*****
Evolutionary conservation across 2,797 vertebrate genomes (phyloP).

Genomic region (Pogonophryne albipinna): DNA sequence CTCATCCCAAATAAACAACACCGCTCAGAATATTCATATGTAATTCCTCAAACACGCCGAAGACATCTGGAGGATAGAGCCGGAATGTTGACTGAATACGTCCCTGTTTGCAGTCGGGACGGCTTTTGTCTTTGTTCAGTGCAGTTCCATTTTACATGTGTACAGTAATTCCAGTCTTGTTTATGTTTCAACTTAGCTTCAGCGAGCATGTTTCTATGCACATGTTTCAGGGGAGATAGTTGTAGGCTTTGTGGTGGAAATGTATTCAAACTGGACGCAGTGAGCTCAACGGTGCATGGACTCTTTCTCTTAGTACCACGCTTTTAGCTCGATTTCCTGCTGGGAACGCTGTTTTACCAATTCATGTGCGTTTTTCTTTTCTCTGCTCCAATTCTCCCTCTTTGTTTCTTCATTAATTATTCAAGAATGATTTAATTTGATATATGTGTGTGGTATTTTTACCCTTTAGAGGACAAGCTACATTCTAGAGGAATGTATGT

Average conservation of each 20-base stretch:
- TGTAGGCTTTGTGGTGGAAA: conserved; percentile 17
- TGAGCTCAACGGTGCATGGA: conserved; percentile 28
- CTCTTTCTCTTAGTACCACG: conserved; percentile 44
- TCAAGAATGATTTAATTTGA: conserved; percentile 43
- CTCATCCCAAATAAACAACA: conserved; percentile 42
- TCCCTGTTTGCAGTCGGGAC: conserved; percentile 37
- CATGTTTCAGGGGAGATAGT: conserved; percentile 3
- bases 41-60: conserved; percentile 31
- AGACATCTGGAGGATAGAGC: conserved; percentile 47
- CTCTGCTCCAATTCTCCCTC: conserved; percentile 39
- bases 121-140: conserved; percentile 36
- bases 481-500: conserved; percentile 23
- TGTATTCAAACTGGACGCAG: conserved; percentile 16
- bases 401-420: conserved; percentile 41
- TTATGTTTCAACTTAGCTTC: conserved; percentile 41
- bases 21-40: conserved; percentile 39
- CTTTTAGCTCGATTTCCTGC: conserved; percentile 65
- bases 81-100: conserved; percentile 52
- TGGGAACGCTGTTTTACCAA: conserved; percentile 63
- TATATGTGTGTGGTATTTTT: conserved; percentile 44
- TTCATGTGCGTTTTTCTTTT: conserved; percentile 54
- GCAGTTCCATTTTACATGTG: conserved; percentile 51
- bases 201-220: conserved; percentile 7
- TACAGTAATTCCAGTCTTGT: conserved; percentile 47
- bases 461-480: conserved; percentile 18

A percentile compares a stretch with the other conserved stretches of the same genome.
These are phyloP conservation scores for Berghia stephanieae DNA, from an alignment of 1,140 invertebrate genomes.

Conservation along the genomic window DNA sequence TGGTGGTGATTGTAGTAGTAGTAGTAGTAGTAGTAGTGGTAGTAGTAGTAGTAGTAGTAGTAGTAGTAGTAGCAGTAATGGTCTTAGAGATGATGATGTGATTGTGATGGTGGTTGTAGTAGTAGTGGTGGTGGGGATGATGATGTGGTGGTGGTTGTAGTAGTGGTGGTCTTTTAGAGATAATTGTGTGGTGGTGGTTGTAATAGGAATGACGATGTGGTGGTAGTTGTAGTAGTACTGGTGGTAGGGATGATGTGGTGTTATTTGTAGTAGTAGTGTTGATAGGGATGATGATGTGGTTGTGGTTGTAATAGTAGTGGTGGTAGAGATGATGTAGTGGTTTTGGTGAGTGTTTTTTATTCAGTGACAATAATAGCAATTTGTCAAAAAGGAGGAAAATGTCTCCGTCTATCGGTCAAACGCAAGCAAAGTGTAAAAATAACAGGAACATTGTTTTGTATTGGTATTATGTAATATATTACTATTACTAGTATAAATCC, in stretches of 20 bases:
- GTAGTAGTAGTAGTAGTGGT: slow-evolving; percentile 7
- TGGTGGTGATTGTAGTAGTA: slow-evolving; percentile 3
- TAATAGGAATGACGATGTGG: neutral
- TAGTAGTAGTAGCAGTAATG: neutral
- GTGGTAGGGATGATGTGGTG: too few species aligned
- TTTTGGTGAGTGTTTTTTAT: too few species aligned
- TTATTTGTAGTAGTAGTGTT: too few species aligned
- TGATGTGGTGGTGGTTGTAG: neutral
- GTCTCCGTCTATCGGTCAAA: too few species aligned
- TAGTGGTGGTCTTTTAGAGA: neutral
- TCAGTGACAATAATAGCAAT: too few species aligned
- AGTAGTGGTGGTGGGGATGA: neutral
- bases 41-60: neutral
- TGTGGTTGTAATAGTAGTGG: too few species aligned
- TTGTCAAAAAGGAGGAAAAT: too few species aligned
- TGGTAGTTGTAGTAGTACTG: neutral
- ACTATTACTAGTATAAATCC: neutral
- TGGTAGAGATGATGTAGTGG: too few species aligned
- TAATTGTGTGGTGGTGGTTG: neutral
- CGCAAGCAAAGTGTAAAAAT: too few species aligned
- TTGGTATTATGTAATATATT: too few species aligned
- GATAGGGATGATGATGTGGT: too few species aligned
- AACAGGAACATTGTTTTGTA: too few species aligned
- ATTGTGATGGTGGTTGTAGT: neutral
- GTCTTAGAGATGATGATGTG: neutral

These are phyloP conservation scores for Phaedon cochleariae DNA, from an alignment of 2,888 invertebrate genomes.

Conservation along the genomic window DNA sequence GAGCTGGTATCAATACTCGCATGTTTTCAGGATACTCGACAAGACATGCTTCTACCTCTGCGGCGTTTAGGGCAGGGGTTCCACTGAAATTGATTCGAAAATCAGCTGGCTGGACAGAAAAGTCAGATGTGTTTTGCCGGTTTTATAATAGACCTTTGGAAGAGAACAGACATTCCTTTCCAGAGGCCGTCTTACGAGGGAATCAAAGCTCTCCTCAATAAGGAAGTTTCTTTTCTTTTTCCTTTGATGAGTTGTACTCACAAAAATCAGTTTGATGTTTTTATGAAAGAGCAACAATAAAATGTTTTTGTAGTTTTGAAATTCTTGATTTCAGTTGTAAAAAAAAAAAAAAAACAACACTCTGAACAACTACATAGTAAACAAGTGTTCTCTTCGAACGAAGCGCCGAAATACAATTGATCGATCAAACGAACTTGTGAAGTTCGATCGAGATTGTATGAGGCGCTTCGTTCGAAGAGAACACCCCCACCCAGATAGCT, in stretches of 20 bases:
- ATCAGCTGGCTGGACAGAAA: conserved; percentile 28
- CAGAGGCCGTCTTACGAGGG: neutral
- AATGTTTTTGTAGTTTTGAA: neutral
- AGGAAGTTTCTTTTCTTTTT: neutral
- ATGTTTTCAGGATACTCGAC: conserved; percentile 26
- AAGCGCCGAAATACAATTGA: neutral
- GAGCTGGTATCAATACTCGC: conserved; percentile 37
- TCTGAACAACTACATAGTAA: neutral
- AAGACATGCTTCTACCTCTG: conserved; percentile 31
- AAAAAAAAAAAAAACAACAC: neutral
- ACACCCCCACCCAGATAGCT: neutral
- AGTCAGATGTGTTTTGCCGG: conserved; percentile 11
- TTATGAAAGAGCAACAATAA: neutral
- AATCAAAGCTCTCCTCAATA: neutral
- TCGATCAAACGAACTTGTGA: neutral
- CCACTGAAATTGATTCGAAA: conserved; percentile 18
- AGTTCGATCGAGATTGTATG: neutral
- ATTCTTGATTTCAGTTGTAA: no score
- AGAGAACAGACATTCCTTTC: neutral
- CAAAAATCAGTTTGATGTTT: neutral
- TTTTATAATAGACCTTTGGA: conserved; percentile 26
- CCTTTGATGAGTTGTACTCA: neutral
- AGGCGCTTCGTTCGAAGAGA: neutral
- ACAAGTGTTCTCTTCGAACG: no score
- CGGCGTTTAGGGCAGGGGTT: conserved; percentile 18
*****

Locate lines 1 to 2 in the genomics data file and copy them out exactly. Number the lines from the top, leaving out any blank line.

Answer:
Evolutionary conservation across 2,797 vertebrate genomes (phyloP).

Genomic region (Pogonophryne albipinna): DNA sequence CTCATCCCAAATAAACAACACCGCTCAGAATATTCATATGTAATTCCTCAAACACGCCGAAGACATCTGGAGGATAGAGCCGGAATGTTGACTGAATACGTCCCTGTTTGCAGTCGGGACGGCTTTTGTCTTTGTTCAGTGCAGTTCCATTTTACATGTGTACAGTAATTCCAGTCTTGTTTATGTTTCAACTTAGCTTCAGCGAGCATGTTTCTATGCACATGTTTCAGGGGAGATAGTTGTAGGCTTTGTGGTGGAAATGTATTCAAACTGGACGCAGTGAGCTCAACGGTGCATGGACTCTTTCTCTTAGTACCACGCTTTTAGCTCGATTTCCTGCTGGGAACGCTGTTTTACCAATTCATGTGCGTTTTTCTTTTCTCTGCTCCAATTCTCCCTCTTTGTTTCTTCATTAATTATTCAAGAATGATTTAATTTGATATATGTGTGTGGTATTTTTACCCTTTAGAGGACAAGCTACATTCTAGAGGAATGTATGT